Firefighters are dealing with tremendous amounts of stress from many different sources these days. According to experts, this stress manifests itself into anger and cynicism in the workplace, compassion fatigue and PTSD.
“Anger and cynicism are a hallmark of trauma exposed workplaces.”
A PTSD and compassion fatigue counselor for first responders, Francoise Mathieu, made the above statement. She explains that firefighters deal with two kinds of work stress: 1) that from simply working long, hard hours, often with lacking resources, and 2) that from being exposed to so much trauma. It is the combination of these two that often result in anger and cynicism.
And that frustration can unfortunately be directed toward coworkers, often in a bullying fashion, or by them isolating themselves.
So how do you start the conversation with someone who you can see is struggling?
Mathieu points out that this can be an awkward topic. And because it is, a lot of us don’t do anything. But that is the worst thing you can do. You should reach out to them. But it doesn’t necessarily need to be solely to talk about it – it could be just inviting them out for a beer or to do something fun.
So what exactly do you say?
“I notice you’re not being yourself.”
It’s a simple, non-confrontational way to let someone know that they seem off. This can open up the conversation so they can talk to you about it, or, if they don’t want to talk, they’ll know you care.
I once said this to a firefighter whom I’d gotten to know since I’d done his fitness assessment for several years. He responded by saying I was right, and that he was struggling with the frustration of constantly tending to patients who weren’t interested in helping themselves. He ultimately made some major life changes and appears to be his normal happy self again. I can’t say for certain, but maybe the concern that I expressed, and hopefully some of his coworkers did too, helped him see how badly the stress was affecting him and spurred him to make a change.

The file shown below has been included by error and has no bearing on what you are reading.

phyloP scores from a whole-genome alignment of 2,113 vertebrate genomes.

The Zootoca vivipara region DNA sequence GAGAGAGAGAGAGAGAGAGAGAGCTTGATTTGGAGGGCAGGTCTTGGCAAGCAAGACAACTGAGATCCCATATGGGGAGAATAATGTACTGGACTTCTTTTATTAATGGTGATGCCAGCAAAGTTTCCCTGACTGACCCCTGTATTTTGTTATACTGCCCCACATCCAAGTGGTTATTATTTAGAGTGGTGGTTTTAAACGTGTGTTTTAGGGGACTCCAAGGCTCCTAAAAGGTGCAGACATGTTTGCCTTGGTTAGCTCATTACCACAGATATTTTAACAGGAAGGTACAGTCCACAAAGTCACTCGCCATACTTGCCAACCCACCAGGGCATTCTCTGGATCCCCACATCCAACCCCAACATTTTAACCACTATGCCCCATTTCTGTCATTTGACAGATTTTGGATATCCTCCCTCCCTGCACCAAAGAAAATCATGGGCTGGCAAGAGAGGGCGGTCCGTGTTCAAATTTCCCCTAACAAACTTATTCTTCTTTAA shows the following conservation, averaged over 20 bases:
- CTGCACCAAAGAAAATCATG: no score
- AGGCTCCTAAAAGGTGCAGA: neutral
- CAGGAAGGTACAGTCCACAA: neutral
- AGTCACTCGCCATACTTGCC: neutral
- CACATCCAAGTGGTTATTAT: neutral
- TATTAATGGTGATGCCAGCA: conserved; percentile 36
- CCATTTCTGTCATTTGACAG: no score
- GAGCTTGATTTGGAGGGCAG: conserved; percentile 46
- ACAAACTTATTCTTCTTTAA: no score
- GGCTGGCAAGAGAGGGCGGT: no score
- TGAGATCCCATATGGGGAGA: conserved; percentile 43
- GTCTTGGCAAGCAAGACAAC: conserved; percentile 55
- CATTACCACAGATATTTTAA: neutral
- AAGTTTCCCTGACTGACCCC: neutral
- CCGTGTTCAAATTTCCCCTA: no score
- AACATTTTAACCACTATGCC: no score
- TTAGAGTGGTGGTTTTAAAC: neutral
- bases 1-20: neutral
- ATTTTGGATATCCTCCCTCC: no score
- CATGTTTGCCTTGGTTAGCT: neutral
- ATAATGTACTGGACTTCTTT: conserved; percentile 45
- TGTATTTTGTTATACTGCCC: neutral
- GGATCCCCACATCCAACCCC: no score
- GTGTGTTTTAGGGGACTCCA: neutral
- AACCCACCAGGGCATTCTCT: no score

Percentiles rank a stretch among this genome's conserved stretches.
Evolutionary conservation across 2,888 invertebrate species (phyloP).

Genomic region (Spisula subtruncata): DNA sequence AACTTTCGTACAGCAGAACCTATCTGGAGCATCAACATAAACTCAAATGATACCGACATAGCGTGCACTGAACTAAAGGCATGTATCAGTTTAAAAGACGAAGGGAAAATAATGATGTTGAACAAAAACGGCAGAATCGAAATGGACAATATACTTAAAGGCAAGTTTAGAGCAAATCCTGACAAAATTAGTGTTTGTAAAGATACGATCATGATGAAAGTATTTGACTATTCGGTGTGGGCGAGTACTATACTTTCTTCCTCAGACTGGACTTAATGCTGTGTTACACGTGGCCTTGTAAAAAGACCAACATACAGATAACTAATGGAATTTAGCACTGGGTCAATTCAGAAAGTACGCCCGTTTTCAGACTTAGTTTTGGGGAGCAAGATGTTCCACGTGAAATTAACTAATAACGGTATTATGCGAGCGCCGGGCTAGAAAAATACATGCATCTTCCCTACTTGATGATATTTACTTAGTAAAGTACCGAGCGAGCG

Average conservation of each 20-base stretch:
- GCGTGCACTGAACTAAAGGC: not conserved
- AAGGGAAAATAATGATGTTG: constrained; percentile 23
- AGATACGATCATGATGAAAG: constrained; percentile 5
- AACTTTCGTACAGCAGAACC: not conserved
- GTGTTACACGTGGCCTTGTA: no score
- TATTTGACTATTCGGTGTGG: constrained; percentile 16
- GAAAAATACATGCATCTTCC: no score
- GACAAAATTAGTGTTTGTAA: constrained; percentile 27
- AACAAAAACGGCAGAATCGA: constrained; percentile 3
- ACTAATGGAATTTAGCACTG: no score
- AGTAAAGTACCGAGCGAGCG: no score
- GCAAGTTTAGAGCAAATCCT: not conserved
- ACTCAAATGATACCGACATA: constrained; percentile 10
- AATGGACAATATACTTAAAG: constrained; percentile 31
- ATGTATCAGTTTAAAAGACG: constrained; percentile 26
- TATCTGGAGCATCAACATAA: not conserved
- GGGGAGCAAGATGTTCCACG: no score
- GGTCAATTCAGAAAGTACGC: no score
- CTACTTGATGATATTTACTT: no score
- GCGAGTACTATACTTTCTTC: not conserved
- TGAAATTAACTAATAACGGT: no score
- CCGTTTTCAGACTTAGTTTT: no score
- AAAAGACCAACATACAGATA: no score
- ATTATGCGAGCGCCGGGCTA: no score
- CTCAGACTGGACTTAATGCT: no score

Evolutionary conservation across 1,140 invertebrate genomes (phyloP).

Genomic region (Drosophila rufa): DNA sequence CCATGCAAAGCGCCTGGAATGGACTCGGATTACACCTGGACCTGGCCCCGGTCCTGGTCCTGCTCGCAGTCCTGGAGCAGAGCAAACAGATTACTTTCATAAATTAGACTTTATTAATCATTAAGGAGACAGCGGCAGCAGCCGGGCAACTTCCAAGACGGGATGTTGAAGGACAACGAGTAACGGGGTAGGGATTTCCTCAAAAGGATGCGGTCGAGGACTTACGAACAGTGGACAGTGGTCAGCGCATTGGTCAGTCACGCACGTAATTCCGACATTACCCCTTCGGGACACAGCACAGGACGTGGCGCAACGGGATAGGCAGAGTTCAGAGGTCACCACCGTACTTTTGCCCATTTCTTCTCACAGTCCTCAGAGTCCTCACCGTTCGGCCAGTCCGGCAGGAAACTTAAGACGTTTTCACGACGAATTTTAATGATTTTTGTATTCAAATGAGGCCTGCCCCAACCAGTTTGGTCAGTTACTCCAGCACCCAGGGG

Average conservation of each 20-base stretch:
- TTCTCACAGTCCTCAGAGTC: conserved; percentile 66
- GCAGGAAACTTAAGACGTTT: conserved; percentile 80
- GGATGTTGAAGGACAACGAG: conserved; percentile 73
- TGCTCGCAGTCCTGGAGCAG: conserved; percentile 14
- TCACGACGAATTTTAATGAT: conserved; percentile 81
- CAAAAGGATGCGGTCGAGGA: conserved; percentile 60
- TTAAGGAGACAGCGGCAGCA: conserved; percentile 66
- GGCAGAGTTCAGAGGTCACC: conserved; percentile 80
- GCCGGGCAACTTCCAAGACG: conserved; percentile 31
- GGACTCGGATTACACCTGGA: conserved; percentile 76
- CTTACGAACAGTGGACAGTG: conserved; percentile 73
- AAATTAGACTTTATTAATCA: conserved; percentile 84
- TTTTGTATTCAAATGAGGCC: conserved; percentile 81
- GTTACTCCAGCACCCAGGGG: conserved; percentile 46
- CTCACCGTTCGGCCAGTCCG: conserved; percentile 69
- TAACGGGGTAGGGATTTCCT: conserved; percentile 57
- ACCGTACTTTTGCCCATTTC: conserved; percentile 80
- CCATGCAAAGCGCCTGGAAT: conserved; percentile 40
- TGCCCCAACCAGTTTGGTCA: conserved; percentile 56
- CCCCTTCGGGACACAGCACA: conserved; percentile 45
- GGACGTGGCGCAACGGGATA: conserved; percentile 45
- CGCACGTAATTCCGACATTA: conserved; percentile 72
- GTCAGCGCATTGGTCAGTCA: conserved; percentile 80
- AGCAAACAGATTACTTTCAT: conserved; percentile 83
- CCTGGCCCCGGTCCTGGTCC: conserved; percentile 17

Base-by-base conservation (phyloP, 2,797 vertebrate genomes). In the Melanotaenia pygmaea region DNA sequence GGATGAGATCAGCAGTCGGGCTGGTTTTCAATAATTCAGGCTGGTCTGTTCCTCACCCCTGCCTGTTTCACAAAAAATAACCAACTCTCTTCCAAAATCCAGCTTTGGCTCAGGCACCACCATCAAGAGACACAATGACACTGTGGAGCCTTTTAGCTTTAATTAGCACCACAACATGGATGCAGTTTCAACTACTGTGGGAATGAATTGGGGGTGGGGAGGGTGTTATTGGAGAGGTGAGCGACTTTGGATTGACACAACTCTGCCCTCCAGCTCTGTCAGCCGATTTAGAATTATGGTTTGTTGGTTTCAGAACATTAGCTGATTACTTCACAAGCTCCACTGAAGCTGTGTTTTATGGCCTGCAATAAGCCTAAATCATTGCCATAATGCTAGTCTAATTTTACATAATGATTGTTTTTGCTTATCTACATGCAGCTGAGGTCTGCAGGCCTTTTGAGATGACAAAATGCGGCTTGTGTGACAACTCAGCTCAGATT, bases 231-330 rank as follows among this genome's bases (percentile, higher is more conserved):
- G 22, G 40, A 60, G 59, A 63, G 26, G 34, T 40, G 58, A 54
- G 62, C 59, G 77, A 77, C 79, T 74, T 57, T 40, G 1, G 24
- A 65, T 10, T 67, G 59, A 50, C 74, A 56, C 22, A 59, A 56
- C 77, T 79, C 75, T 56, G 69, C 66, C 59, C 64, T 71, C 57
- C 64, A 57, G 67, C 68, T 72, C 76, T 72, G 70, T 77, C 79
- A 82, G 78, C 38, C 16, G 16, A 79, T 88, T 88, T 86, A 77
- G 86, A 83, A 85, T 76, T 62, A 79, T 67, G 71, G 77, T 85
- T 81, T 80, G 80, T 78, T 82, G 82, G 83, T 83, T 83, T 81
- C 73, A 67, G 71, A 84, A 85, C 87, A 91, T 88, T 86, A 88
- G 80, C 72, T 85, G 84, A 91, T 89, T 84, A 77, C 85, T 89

Don’t try and diagnose their issue by saying “I think you have a problem/PTSD, etc.”
It’s important to note that Mathieu says if a person is really isolating themselves – not wanting to be around others at work and at home – that is a hallmark sign of depression, and they need to see a professional as it’s beyond the scope of a caring friend to treat the problem.
What else can you do?
Practice “low impact debriefing.” This means to avoid flippantly giving graphic details from gruesome calls that you’ve been on. Here are some smart steps to follow:
- Ask your coworker for permission to tell them about a difficult call.
- Give some warning that this is information about a traumatic situation.
- Start with the big picture and then begin to give more details. This gives them a chance to tell you if they prefer not to hear more.
I know that if someone told me all the details about the death of a child the same age as mine, with no warning, I would be very upset. Had they first followed these steps, I would have had the chance to stop them before the information became traumatic for me as well.
Bottom line…ALL first responders are affected by the stress of the job. But you CAN take small and large steps to alleviate this stress, both for yourself and your coworkers. To learn more about these steps read my other article on compassion fatigue.
The information in this article was taken from this video interview with Francoise Mathieu.
If you’re not on my list to get more health tips like these, enter your name and email below.